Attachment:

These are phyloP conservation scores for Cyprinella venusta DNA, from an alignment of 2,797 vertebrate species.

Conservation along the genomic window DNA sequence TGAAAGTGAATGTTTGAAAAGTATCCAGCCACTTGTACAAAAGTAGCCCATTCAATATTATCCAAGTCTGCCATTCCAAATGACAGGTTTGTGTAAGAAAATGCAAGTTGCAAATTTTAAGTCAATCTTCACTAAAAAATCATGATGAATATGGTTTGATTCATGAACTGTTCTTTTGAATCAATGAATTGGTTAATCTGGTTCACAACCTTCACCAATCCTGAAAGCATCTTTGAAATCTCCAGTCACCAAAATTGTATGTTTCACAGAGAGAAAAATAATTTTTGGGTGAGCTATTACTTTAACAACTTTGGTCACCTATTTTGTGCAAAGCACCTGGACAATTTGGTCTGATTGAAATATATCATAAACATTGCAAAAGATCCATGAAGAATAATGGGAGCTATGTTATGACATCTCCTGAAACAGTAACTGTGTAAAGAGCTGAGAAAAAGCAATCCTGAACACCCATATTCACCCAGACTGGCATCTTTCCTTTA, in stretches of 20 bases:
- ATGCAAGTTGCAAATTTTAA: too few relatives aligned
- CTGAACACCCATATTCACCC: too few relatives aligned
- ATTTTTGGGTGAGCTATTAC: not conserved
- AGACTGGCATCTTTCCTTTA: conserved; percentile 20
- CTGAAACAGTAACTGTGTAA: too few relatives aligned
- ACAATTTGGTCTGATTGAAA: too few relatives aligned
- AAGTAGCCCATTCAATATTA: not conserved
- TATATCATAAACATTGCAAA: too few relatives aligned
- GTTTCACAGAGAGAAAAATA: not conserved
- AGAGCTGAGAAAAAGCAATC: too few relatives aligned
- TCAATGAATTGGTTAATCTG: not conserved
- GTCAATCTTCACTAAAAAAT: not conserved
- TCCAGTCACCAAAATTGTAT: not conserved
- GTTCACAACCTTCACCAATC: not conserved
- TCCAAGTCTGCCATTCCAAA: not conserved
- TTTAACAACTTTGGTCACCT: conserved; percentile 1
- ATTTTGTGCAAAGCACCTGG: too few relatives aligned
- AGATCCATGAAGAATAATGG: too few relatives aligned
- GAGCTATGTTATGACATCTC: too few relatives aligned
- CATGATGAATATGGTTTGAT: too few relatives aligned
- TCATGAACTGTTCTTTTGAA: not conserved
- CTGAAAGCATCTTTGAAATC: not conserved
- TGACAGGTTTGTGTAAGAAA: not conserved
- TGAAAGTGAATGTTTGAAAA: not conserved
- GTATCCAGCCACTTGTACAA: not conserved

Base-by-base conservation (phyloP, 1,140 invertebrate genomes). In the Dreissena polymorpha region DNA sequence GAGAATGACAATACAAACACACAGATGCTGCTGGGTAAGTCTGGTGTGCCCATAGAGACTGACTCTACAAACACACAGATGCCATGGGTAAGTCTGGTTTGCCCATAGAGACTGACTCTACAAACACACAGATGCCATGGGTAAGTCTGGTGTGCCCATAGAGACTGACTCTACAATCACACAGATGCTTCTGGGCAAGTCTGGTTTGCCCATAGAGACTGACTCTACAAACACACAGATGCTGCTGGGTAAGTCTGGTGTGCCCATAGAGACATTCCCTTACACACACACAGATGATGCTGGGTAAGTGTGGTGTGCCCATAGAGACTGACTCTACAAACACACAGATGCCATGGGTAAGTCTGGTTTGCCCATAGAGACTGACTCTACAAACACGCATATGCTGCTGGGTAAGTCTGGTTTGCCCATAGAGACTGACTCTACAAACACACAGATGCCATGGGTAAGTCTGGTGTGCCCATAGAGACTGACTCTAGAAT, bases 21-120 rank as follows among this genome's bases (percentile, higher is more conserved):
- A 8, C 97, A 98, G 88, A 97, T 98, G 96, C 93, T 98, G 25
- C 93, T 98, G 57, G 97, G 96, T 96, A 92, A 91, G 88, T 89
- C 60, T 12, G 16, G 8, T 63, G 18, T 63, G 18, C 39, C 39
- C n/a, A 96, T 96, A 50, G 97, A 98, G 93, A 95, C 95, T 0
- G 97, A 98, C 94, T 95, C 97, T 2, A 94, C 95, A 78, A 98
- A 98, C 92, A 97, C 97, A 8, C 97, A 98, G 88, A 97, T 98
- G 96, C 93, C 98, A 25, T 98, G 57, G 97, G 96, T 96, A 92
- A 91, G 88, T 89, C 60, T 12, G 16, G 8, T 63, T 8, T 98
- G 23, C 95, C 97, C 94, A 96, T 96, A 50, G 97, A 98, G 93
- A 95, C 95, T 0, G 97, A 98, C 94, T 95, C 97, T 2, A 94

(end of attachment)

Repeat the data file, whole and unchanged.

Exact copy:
These are phyloP conservation scores for Cyprinella venusta DNA, from an alignment of 2,797 vertebrate species.

Conservation along the genomic window DNA sequence TGAAAGTGAATGTTTGAAAAGTATCCAGCCACTTGTACAAAAGTAGCCCATTCAATATTATCCAAGTCTGCCATTCCAAATGACAGGTTTGTGTAAGAAAATGCAAGTTGCAAATTTTAAGTCAATCTTCACTAAAAAATCATGATGAATATGGTTTGATTCATGAACTGTTCTTTTGAATCAATGAATTGGTTAATCTGGTTCACAACCTTCACCAATCCTGAAAGCATCTTTGAAATCTCCAGTCACCAAAATTGTATGTTTCACAGAGAGAAAAATAATTTTTGGGTGAGCTATTACTTTAACAACTTTGGTCACCTATTTTGTGCAAAGCACCTGGACAATTTGGTCTGATTGAAATATATCATAAACATTGCAAAAGATCCATGAAGAATAATGGGAGCTATGTTATGACATCTCCTGAAACAGTAACTGTGTAAAGAGCTGAGAAAAAGCAATCCTGAACACCCATATTCACCCAGACTGGCATCTTTCCTTTA, in stretches of 20 bases:
- ATGCAAGTTGCAAATTTTAA: too few relatives aligned
- CTGAACACCCATATTCACCC: too few relatives aligned
- ATTTTTGGGTGAGCTATTAC: not conserved
- AGACTGGCATCTTTCCTTTA: conserved; percentile 20
- CTGAAACAGTAACTGTGTAA: too few relatives aligned
- ACAATTTGGTCTGATTGAAA: too few relatives aligned
- AAGTAGCCCATTCAATATTA: not conserved
- TATATCATAAACATTGCAAA: too few relatives aligned
- GTTTCACAGAGAGAAAAATA: not conserved
- AGAGCTGAGAAAAAGCAATC: too few relatives aligned
- TCAATGAATTGGTTAATCTG: not conserved
- GTCAATCTTCACTAAAAAAT: not conserved
- TCCAGTCACCAAAATTGTAT: not conserved
- GTTCACAACCTTCACCAATC: not conserved
- TCCAAGTCTGCCATTCCAAA: not conserved
- TTTAACAACTTTGGTCACCT: conserved; percentile 1
- ATTTTGTGCAAAGCACCTGG: too few relatives aligned
- AGATCCATGAAGAATAATGG: too few relatives aligned
- GAGCTATGTTATGACATCTC: too few relatives aligned
- CATGATGAATATGGTTTGAT: too few relatives aligned
- TCATGAACTGTTCTTTTGAA: not conserved
- CTGAAAGCATCTTTGAAATC: not conserved
- TGACAGGTTTGTGTAAGAAA: not conserved
- TGAAAGTGAATGTTTGAAAA: not conserved
- GTATCCAGCCACTTGTACAA: not conserved

Base-by-base conservation (phyloP, 1,140 invertebrate genomes). In the Dreissena polymorpha region DNA sequence GAGAATGACAATACAAACACACAGATGCTGCTGGGTAAGTCTGGTGTGCCCATAGAGACTGACTCTACAAACACACAGATGCCATGGGTAAGTCTGGTTTGCCCATAGAGACTGACTCTACAAACACACAGATGCCATGGGTAAGTCTGGTGTGCCCATAGAGACTGACTCTACAATCACACAGATGCTTCTGGGCAAGTCTGGTTTGCCCATAGAGACTGACTCTACAAACACACAGATGCTGCTGGGTAAGTCTGGTGTGCCCATAGAGACATTCCCTTACACACACACAGATGATGCTGGGTAAGTGTGGTGTGCCCATAGAGACTGACTCTACAAACACACAGATGCCATGGGTAAGTCTGGTTTGCCCATAGAGACTGACTCTACAAACACGCATATGCTGCTGGGTAAGTCTGGTTTGCCCATAGAGACTGACTCTACAAACACACAGATGCCATGGGTAAGTCTGGTGTGCCCATAGAGACTGACTCTAGAAT, bases 21-120 rank as follows among this genome's bases (percentile, higher is more conserved):
- A 8, C 97, A 98, G 88, A 97, T 98, G 96, C 93, T 98, G 25
- C 93, T 98, G 57, G 97, G 96, T 96, A 92, A 91, G 88, T 89
- C 60, T 12, G 16, G 8, T 63, G 18, T 63, G 18, C 39, C 39
- C n/a, A 96, T 96, A 50, G 97, A 98, G 93, A 95, C 95, T 0
- G 97, A 98, C 94, T 95, C 97, T 2, A 94, C 95, A 78, A 98
- A 98, C 92, A 97, C 97, A 8, C 97, A 98, G 88, A 97, T 98
- G 96, C 93, C 98, A 25, T 98, G 57, G 97, G 96, T 96, A 92
- A 91, G 88, T 89, C 60, T 12, G 16, G 8, T 63, T 8, T 98
- G 23, C 95, C 97, C 94, A 96, T 96, A 50, G 97, A 98, G 93
- A 95, C 95, T 0, G 97, A 98, C 94, T 95, C 97, T 2, A 94